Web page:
iOS and Android | 2011 | Sega
There've been a fair few Football Managers on mobile by now, but 2012's iteration is by far the finest.
It's basically the anti-FIFA in the sense that the playing aspect of the game is taken out of your hands and you simply focus on managing the club and team.
Well, it's not that simple at all actually. There are a ton of statistics to keep track of, like the fitness and skill levels of your players, the finances of the club, and the potential transfer targets your scouts are highlighting for you.
To succeed, you're going to have to micro-manage all of those aspects. But if you're a football fan who thrives on the technical and, well, management aspects of the game, Football Manager Handheld 2012 is a bit of a dream come true. - Glen Fox
iOS | 2009 | Glu Mobile
Beat It! is a reverse rhythm game. You don't see a load of sheet music and then try and play out the song, like in Guitar Hero. Instead, you hear the song try to plot out the sheet music.
So you might have to plot a drum beat down, with a high hat every fourth note. And then plug in different sounds, instruments, and fills. It's a game of listening carefully, making smart choices, and then listening back to see if you were right.
Far more slow and contemplative than your typical rhythm game. But that's what made it so darn good - not to mention the psychedelic pixel art backdrops and funky electronic soundtrack.
There's never been anything quite like it since it disappeared from the App Store, and that just bums us out. - Mark Brown
iOS and Android | 2013 | Douglas Cowley
Every move is important in Hoplite - a mythological roguelike that has you bouncing between tiles over a sea of lava.
Whether you throw your spear, use a power-up, or leap out of danger, every single choice is meaningful.
In fact, the game blurs the line between puzzler and roguelike. Even though the game's 16 levels are procedurally generated each time, they feel like finely crafted dungeons for you to solve your way through.
Hoplite is a taut, ingeniously designed game of cat and mouse where you try to flank, feint, and oust every opponent on screen. - Mark Brown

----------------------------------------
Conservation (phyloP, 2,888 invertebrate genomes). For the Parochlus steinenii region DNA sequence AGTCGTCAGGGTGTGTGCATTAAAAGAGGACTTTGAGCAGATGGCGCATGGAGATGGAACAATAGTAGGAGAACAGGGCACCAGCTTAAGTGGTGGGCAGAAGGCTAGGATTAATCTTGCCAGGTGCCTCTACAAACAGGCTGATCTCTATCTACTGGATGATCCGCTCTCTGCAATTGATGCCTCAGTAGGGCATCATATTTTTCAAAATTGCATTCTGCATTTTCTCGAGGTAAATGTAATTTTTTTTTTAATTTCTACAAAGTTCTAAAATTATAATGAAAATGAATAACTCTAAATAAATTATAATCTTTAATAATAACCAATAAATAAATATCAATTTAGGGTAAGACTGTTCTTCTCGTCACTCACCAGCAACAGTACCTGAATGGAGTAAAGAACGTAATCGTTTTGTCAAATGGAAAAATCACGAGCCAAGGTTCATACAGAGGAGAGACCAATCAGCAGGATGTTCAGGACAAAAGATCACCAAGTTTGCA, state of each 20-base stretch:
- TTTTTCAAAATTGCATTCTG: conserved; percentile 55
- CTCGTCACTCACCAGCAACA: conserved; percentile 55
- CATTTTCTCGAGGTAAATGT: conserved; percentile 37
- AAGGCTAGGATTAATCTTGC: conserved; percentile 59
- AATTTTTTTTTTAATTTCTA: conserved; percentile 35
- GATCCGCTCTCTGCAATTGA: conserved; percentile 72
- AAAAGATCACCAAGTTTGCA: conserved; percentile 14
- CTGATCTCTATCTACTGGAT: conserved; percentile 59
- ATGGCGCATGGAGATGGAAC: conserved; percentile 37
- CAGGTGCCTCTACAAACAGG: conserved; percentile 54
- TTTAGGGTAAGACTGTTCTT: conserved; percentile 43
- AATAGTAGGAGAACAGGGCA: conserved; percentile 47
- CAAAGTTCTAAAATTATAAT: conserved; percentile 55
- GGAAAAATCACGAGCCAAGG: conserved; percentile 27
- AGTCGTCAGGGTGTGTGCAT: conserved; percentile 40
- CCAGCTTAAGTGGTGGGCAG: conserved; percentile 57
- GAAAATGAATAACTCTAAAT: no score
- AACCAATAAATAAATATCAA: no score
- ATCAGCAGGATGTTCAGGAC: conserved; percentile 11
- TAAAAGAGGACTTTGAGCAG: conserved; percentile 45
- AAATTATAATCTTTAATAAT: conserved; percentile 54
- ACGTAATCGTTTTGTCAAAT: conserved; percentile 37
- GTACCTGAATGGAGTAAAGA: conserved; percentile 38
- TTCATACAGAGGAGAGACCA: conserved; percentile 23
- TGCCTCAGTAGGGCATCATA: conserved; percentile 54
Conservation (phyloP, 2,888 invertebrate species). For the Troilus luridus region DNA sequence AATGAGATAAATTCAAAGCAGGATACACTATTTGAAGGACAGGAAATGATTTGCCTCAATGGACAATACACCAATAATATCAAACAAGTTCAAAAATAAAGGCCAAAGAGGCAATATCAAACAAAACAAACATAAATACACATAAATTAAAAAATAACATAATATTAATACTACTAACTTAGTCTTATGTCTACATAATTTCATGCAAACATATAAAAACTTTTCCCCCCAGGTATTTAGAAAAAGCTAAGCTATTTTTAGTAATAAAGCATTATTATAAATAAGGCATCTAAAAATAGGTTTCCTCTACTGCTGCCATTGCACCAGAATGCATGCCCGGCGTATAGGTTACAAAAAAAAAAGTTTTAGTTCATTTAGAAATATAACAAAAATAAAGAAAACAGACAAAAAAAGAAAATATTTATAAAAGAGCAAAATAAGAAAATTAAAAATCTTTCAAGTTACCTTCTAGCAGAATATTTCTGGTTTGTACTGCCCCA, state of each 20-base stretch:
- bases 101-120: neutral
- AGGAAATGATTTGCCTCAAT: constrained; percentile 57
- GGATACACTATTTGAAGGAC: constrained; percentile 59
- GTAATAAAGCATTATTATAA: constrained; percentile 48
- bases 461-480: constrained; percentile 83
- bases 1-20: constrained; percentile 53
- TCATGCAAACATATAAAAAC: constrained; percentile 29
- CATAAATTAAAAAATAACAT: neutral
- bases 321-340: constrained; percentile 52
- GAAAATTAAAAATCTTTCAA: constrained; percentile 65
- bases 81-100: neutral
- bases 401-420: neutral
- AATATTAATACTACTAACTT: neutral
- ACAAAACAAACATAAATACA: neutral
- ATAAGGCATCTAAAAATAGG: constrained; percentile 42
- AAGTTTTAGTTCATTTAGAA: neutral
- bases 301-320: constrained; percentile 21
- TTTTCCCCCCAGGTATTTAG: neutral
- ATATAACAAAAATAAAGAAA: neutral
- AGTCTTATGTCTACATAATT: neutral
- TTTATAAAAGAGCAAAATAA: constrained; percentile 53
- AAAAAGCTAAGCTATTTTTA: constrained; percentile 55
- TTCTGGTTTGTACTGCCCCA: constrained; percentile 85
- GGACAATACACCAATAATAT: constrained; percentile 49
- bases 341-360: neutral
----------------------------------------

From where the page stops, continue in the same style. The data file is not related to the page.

iPad | 2014 | Subset Games
Few games have captured the loneliness of command as well as sci-fi roguelike FTL.
The basic structure of jumping between sectors as you flee an intergalactic fleet is easy to grasp. And, at first, glance the real time battles you become entangled in might make the game look like some gung ho space-blaster.
But the real genius of FTL is the sense of isolation it fosters. Most of the ships you encounter are hostile. Often, outposts are deserted, leaving you floating in the void with only your gradually depleting fuel reserves and a damaged ship to patch-up.
Are we going to die? What's the next move? You're the captain. You tell me. - James Gilmour
iOS and Android | 2012 | Rocketcat & Mad Garden
Punch Quest is an endless arcade fighting game in which you endlessly introduce fist to monster by jabbing your left and right thumbs on the screen.
You'll jab, punch, and uppercut to counter the attack patterns of each of the nasty critters and boss monsters you face, earning coins along the way.
And that's where the real addiction lies. You can spend these on new hats, hairstyles, beards, and outfits to create a character in your image, and earn a ton more by completing a series of missions.
This reinforces that 'just one more go' mentality that the addictive gameplay already had in spades (or fists, in this case). - Glen Fox
iOS and Android | 2009 | Newtoy
"You're making things up!" "How is that a word?" Sound familiar? Odds are you've played this would-be Scrabbler.